“You say that you swam in the crystal waters of Tachauatl?” Her eyes grew as wide as the moon. “But those waters are cursed!”

“Guess we didn’t get the memo,” said Liberty.

“Were you pregnant at the time?”

“I’m not sure. I could have been.” She remembered floating around in those warm, clear pools with Al, their own private Eden. They had already been lovers by then. She could very well have been pregnant.

“This is bad,” said Carmencita. “This is very bad.”

“Is there anything that can be done?”

Carmencita frowned. “I will give you a list of ingredients. My great-grandfather can use them to make a temporary potion to ward off the curse. But your son will continue to suffer until you can provide us with the blood and tears of both the father and the mother.”

“But I don’t know where his father is!”

“Then we can only cure your son for a time.”

Liberty’s heart sank.She’d really hoped that a cure would be easier to find. How in the world could she ever manage to track down Al after all these years? For all she knew, he was living in some other rainforest as a volunteer.

“Am I going to be like this forever?” asked Callen.

Liberty straightened up and wiped her tears. “No, sweetie. I’m going to do everything I can to help you get better. Got that?” She hugged him reassuringly, then left him to play his violin near their little house as she began gathering supplies.

The list of ingredients was not easy to gather. Bark from a Yaoja tree. Three live red stinging beetles. A handful of camu camus. 10 lúcuma seeds. And more. She headed out during the early mornings, while Callen still slept, then returned, often covered in bug bites, to cook him breakfast and homeschool him.

But at long last, she had everything the shaman had requested. She and Callen remained in the rainforest for an additional month as the shaman prepared the potion. And then they packed up and returned home, where Liberty gave Callen his first dose of the foul-smelling liquid.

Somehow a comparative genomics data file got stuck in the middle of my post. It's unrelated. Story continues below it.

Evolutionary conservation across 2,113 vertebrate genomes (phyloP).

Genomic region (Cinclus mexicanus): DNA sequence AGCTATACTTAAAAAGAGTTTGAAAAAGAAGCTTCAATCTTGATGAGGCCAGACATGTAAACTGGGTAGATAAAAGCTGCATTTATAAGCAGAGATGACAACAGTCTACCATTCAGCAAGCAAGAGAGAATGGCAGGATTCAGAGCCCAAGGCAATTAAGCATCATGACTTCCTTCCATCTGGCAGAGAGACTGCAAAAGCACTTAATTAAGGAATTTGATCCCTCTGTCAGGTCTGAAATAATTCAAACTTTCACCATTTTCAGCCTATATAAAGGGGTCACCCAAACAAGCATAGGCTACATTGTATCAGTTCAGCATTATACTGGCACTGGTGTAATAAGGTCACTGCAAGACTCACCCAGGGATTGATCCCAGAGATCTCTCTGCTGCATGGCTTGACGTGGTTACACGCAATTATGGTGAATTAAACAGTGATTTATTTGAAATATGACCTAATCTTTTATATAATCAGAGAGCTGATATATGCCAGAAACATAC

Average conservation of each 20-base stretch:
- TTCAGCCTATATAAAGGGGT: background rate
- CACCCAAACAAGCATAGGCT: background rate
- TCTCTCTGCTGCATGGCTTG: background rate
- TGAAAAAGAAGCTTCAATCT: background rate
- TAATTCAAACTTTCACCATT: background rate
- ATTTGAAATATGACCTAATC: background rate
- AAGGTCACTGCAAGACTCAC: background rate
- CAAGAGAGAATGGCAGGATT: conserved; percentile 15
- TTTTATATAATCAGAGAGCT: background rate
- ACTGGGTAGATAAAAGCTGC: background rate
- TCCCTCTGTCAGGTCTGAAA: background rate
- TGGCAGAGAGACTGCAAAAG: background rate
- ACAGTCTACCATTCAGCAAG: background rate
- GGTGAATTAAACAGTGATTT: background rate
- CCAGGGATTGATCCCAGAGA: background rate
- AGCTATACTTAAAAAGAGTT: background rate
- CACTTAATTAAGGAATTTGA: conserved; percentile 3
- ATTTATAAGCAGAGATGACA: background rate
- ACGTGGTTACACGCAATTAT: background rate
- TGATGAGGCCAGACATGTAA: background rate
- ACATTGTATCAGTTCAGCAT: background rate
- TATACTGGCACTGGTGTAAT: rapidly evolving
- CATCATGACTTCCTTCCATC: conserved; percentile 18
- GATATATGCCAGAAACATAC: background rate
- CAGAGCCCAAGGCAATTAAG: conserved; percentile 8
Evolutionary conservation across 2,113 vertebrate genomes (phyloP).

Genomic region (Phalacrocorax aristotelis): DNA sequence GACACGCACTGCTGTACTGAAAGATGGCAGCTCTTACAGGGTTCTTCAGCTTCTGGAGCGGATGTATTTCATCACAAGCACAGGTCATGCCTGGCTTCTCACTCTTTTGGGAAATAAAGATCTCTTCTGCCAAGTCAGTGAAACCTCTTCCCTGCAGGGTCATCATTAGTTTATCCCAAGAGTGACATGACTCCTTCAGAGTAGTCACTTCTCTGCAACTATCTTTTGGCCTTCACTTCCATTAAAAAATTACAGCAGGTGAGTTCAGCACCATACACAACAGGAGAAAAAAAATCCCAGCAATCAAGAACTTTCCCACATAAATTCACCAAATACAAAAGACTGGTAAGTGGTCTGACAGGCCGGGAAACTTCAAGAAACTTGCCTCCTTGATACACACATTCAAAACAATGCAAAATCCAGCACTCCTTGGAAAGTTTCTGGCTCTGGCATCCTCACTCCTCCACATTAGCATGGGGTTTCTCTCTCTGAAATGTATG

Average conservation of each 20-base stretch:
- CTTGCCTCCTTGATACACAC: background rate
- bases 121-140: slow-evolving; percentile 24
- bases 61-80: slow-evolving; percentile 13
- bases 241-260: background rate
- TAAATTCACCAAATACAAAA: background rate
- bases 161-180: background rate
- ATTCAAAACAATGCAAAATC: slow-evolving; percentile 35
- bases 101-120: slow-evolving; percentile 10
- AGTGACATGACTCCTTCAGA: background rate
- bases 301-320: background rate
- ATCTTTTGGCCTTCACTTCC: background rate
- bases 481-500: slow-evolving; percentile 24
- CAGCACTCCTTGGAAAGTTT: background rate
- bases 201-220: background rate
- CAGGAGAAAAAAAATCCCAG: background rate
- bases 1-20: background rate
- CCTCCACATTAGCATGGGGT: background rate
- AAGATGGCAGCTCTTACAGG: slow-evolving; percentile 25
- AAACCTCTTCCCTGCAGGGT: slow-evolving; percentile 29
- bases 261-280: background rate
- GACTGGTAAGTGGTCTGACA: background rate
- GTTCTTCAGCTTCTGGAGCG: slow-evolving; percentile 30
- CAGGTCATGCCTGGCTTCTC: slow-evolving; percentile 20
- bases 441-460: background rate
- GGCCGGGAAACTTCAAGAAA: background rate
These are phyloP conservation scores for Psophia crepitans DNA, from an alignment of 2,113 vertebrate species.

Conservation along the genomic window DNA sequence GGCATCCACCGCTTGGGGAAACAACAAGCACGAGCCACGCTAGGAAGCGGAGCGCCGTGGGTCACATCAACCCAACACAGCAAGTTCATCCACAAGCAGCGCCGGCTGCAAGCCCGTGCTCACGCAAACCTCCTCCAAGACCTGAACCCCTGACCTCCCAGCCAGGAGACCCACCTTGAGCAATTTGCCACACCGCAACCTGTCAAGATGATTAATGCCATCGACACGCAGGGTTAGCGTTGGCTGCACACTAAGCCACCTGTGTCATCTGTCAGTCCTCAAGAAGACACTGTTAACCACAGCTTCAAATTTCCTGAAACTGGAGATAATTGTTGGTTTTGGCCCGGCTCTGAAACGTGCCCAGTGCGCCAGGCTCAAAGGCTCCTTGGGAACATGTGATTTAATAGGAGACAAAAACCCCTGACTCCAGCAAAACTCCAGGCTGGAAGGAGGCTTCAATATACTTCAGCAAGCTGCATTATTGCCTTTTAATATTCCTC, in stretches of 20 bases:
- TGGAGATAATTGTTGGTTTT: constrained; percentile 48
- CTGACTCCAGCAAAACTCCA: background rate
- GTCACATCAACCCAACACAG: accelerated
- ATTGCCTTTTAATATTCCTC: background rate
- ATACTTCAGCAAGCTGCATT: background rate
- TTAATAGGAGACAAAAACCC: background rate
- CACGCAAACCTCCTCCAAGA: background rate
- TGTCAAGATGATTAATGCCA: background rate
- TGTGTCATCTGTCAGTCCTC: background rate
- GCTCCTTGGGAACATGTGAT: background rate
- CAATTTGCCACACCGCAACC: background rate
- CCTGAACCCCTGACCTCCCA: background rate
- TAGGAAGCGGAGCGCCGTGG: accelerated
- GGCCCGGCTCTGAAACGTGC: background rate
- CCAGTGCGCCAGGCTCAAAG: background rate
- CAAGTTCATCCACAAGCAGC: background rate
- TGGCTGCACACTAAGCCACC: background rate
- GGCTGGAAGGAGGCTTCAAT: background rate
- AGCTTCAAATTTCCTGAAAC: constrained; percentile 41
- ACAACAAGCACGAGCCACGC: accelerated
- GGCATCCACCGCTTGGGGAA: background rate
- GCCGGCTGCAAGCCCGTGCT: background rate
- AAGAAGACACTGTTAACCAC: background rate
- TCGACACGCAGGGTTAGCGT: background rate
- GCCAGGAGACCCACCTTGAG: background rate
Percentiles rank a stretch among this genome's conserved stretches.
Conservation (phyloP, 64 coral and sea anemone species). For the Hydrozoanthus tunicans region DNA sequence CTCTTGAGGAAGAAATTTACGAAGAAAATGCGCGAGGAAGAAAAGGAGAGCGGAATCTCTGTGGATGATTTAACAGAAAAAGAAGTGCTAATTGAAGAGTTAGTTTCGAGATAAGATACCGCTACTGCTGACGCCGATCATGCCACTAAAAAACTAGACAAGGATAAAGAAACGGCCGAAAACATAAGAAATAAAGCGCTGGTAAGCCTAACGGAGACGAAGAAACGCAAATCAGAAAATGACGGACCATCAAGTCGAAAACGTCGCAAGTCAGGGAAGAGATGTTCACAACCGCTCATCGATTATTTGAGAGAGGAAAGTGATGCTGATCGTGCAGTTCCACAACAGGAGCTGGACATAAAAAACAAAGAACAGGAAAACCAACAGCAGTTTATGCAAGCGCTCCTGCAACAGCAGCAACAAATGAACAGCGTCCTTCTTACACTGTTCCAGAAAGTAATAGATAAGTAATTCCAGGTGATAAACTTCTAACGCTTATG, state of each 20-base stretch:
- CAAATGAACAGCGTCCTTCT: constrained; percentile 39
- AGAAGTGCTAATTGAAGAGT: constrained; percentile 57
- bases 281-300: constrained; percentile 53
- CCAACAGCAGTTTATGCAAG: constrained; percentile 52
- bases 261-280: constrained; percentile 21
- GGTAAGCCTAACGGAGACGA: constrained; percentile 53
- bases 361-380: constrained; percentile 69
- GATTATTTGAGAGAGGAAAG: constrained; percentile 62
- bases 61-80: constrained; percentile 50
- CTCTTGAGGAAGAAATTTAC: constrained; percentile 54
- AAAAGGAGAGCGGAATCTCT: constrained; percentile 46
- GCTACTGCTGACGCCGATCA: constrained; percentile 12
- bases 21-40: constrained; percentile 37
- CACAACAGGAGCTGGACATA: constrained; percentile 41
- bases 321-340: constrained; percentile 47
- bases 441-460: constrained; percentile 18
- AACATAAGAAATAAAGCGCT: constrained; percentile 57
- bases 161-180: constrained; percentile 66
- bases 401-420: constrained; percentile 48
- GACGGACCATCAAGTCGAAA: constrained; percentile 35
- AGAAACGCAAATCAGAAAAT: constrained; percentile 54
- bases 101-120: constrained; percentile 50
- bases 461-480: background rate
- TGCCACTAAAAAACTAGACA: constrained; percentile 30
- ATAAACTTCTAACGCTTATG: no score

The effect was almost immediate. Suddenly, Callen went from being a boy whose only spark of joy came when he was playing music, to one who smiled and laughed and began to take an interest in life. He made friends at school and on their block. He even joined the Scouts, and proudly added one badge after another to his collection. Liberty’s own joy and relief was profound as she observed these wonderful changes in her son. She hated to remind herself that each bottle of potion only lasted a few months. She had to get in contact with Al before the stock ran out, and the curse stole Callen from her again.

While Callen was waking up to life and experiencing joy for the first time, Al Dawson was many miles away, in New York City, wondering why his musical talent had suddenly slipped away.

Chapter 9: Almost-Famous Al Meets the Genius

Grunge Rock Al

The best part about being a grunge rock star, Al decided, was the girls. They seemed to throw themselves at him, eager to do whatever it took to win his favor.

“That’s stupid,” said his sister, Polly, who was never afraid to tell him exactly what she thought. “Those women are only into you because they think you’re rich. And anyway, you’re only famous in Oregon.”

“And Washington!” Al protested. But scratch that — Polly was right. The women were fun and all, but when it came down to it, all that mattered was his music. Now that he was booking gigs and even selling a few albums, he was able to deliver his music to more people. More people to hear his art. More people to be moved by the magic that poured from his fingertips.

Grunge Rock Al

Grunge Rock Al

As he matured, so did his style. He lopped off the long, blue locks and traded his flannels for whatever felt right at the time. He branched off from the coastal grunge sound he’d started with and began to dig deep, producing songs with raw, honest lyrics and complex acoustics that the audience seemed to love.